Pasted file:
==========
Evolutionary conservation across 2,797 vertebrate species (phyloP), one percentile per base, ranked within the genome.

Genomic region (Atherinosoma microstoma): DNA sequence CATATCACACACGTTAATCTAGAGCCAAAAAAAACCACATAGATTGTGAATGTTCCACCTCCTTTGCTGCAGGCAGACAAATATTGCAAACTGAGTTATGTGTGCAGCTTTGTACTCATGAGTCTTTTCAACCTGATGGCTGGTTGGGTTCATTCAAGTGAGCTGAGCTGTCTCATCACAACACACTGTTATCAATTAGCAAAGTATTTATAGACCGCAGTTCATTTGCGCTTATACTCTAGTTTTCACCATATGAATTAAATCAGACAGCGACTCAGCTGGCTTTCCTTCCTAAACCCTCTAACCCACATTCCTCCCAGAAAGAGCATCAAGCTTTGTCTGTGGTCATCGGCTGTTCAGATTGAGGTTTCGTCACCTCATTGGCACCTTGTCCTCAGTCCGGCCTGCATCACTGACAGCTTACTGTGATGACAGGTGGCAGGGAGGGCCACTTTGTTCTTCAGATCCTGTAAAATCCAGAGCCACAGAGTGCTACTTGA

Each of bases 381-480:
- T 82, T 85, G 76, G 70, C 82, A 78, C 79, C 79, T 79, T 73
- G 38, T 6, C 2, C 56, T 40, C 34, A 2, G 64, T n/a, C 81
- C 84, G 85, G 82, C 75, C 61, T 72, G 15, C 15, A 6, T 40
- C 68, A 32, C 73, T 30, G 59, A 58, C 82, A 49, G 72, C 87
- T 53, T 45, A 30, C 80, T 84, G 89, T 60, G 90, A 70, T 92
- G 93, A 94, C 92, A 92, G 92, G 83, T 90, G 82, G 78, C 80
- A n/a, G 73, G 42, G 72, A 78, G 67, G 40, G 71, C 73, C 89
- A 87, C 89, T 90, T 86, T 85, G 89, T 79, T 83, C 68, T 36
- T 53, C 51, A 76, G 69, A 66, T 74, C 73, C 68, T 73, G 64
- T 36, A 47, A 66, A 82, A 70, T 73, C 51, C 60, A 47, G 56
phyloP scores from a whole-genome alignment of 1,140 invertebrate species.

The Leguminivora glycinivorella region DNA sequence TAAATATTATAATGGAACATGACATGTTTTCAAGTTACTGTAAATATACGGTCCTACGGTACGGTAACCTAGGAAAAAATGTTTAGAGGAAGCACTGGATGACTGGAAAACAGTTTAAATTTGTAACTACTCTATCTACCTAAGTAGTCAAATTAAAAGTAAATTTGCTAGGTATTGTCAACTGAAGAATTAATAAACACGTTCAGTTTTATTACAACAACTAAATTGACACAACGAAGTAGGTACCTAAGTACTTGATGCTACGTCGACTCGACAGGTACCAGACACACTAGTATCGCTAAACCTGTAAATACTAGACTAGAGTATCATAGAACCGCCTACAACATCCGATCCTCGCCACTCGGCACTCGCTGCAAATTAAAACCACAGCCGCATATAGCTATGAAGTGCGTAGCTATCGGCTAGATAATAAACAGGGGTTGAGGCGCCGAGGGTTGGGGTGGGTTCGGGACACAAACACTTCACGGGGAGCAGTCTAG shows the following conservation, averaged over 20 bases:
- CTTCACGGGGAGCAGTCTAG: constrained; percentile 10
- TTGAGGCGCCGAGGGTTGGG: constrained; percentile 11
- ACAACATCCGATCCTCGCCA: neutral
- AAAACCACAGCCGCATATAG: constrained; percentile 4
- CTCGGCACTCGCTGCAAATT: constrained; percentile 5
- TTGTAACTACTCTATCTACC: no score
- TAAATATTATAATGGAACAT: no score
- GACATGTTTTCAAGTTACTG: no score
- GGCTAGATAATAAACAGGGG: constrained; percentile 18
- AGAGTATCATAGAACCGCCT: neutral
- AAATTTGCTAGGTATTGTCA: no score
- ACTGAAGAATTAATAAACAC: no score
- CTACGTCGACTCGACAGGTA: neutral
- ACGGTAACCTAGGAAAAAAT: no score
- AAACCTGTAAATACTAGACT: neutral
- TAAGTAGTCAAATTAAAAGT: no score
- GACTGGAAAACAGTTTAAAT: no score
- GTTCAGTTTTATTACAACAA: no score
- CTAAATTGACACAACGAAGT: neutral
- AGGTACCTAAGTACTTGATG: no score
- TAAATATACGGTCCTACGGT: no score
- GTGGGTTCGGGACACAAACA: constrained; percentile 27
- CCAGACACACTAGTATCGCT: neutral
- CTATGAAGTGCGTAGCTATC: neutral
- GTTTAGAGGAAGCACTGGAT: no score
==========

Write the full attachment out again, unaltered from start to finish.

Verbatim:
Evolutionary conservation across 2,797 vertebrate species (phyloP), one percentile per base, ranked within the genome.

Genomic region (Atherinosoma microstoma): DNA sequence CATATCACACACGTTAATCTAGAGCCAAAAAAAACCACATAGATTGTGAATGTTCCACCTCCTTTGCTGCAGGCAGACAAATATTGCAAACTGAGTTATGTGTGCAGCTTTGTACTCATGAGTCTTTTCAACCTGATGGCTGGTTGGGTTCATTCAAGTGAGCTGAGCTGTCTCATCACAACACACTGTTATCAATTAGCAAAGTATTTATAGACCGCAGTTCATTTGCGCTTATACTCTAGTTTTCACCATATGAATTAAATCAGACAGCGACTCAGCTGGCTTTCCTTCCTAAACCCTCTAACCCACATTCCTCCCAGAAAGAGCATCAAGCTTTGTCTGTGGTCATCGGCTGTTCAGATTGAGGTTTCGTCACCTCATTGGCACCTTGTCCTCAGTCCGGCCTGCATCACTGACAGCTTACTGTGATGACAGGTGGCAGGGAGGGCCACTTTGTTCTTCAGATCCTGTAAAATCCAGAGCCACAGAGTGCTACTTGA

Each of bases 381-480:
- T 82, T 85, G 76, G 70, C 82, A 78, C 79, C 79, T 79, T 73
- G 38, T 6, C 2, C 56, T 40, C 34, A 2, G 64, T n/a, C 81
- C 84, G 85, G 82, C 75, C 61, T 72, G 15, C 15, A 6, T 40
- C 68, A 32, C 73, T 30, G 59, A 58, C 82, A 49, G 72, C 87
- T 53, T 45, A 30, C 80, T 84, G 89, T 60, G 90, A 70, T 92
- G 93, A 94, C 92, A 92, G 92, G 83, T 90, G 82, G 78, C 80
- A n/a, G 73, G 42, G 72, A 78, G 67, G 40, G 71, C 73, C 89
- A 87, C 89, T 90, T 86, T 85, G 89, T 79, T 83, C 68, T 36
- T 53, C 51, A 76, G 69, A 66, T 74, C 73, C 68, T 73, G 64
- T 36, A 47, A 66, A 82, A 70, T 73, C 51, C 60, A 47, G 56
phyloP scores from a whole-genome alignment of 1,140 invertebrate species.

The Leguminivora glycinivorella region DNA sequence TAAATATTATAATGGAACATGACATGTTTTCAAGTTACTGTAAATATACGGTCCTACGGTACGGTAACCTAGGAAAAAATGTTTAGAGGAAGCACTGGATGACTGGAAAACAGTTTAAATTTGTAACTACTCTATCTACCTAAGTAGTCAAATTAAAAGTAAATTTGCTAGGTATTGTCAACTGAAGAATTAATAAACACGTTCAGTTTTATTACAACAACTAAATTGACACAACGAAGTAGGTACCTAAGTACTTGATGCTACGTCGACTCGACAGGTACCAGACACACTAGTATCGCTAAACCTGTAAATACTAGACTAGAGTATCATAGAACCGCCTACAACATCCGATCCTCGCCACTCGGCACTCGCTGCAAATTAAAACCACAGCCGCATATAGCTATGAAGTGCGTAGCTATCGGCTAGATAATAAACAGGGGTTGAGGCGCCGAGGGTTGGGGTGGGTTCGGGACACAAACACTTCACGGGGAGCAGTCTAG shows the following conservation, averaged over 20 bases:
- CTTCACGGGGAGCAGTCTAG: constrained; percentile 10
- TTGAGGCGCCGAGGGTTGGG: constrained; percentile 11
- ACAACATCCGATCCTCGCCA: neutral
- AAAACCACAGCCGCATATAG: constrained; percentile 4
- CTCGGCACTCGCTGCAAATT: constrained; percentile 5
- TTGTAACTACTCTATCTACC: no score
- TAAATATTATAATGGAACAT: no score
- GACATGTTTTCAAGTTACTG: no score
- GGCTAGATAATAAACAGGGG: constrained; percentile 18
- AGAGTATCATAGAACCGCCT: neutral
- AAATTTGCTAGGTATTGTCA: no score
- ACTGAAGAATTAATAAACAC: no score
- CTACGTCGACTCGACAGGTA: neutral
- ACGGTAACCTAGGAAAAAAT: no score
- AAACCTGTAAATACTAGACT: neutral
- TAAGTAGTCAAATTAAAAGT: no score
- GACTGGAAAACAGTTTAAAT: no score
- GTTCAGTTTTATTACAACAA: no score
- CTAAATTGACACAACGAAGT: neutral
- AGGTACCTAAGTACTTGATG: no score
- TAAATATACGGTCCTACGGT: no score
- GTGGGTTCGGGACACAAACA: constrained; percentile 27
- CCAGACACACTAGTATCGCT: neutral
- CTATGAAGTGCGTAGCTATC: neutral
- GTTTAGAGGAAGCACTGGAT: no score